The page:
HomeWinBuzzer NewsMicrosoft Debuts Xamarin Live Player for Visual Studio

Microsoft Debuts Xamarin Live Player for Visual Studio

With Xamarin Live Player, developers can quickly manage their apps on the move through iOS and Android apps. The extension is available in preview today on Visual Studio 2017 and Visual Studio for Mac.


At day 2 of , announced a new feature for . The company says the preview of Xamarin Live Player is now available. The service gives customers a live coding system that lets them develop and debug creations more rapidly and efficiently.

With the Live Player, developers can start iOS and creations quickly. All that is needed is an iOS or Android device and .

This is part of Microsoft's placement of the Xamarin SDKs within Visual Studio, an integration that happened last year. This allowed the SDKs to become open source. Since then, the company says it has been improve the experience with a focus on mobile developers.

By using the Xamarin Live Player, developers move a lot of time-consuming processes. For example, there is no need to install SDKs or emulators. All that is needed is the application on a mobile device.

Users pair the device with Visual Studio through a QR code. The debug process is a simple click, which is unchanged. Microsoft points out that a development app is loaded to the Live Player in seconds. This allows dev's to get working on changes instantly.

Furthermore, it is possible to use the Live Player to debug and setbreakpointss on a mobile device. One of the key features of the player if “Live Run,” which gives developers the tools to modify C# or XAML on the fly. This is achieved through the Live Run Current View mode, which works for single screen, view, or code parts.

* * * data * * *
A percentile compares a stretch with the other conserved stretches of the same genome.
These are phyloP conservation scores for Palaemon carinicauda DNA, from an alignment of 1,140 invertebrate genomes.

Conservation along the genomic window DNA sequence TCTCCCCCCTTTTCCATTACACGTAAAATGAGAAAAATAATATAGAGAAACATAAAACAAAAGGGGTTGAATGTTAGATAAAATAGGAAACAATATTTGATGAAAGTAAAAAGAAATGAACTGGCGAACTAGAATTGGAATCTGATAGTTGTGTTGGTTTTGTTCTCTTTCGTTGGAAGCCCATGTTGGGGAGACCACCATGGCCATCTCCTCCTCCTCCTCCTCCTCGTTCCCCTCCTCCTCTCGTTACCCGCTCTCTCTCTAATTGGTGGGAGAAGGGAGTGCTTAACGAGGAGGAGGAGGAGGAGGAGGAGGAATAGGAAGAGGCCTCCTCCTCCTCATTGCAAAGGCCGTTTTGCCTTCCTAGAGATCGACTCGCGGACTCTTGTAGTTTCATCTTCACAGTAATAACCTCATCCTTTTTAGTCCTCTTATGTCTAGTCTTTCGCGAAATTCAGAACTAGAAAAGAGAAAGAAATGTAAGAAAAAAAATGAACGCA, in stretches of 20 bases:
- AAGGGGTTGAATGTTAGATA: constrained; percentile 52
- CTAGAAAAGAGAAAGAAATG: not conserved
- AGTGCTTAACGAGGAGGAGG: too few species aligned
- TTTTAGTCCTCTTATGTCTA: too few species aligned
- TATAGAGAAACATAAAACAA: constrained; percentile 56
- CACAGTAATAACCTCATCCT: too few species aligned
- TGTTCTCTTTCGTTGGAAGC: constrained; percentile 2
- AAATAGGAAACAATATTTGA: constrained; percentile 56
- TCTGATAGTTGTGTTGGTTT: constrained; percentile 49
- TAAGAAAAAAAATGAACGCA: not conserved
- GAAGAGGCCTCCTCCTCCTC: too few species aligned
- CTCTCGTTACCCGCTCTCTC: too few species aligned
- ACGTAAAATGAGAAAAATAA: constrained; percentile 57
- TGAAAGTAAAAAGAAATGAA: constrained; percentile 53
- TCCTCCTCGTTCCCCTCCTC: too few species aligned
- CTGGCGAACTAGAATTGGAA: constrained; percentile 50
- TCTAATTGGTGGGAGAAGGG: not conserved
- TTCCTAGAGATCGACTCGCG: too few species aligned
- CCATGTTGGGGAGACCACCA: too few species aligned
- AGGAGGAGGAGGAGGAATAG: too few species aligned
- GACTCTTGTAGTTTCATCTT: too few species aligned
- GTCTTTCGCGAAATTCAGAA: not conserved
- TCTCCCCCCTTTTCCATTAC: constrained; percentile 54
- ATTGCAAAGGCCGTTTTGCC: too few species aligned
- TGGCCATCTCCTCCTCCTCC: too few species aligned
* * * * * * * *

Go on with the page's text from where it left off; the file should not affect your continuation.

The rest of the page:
Microsoft also introduced Visual Studio for Mac at Build 2017 yesterday. The Xamarin Live Player will be built into the Mac version instantly. The extension is also available for Visual Studio 2017, starting today. The related apps can be found in 's App Store and the Play Store.


Last year, Microsoft purchased Xamarin as part of its move to make all toolkits iOS exclusive. Since then, the service has become the umbrella for the company's bridging tools to help developers port apps to Windows platforms.

The service gives developer tools to create iOS, Android, and Windows 10 universal UI. This is achieved through a shared C# codebase. The idea is it gives dev's an easy way to port their existing apps to Microsoft's services.

Luke Jones
Luke Jones
Luke has been writing about all things tech for more than five years. He is following Microsoft closely to bring you the latest news about Windows, Office, Azure, Skype, HoloLens and all the rest of their products.

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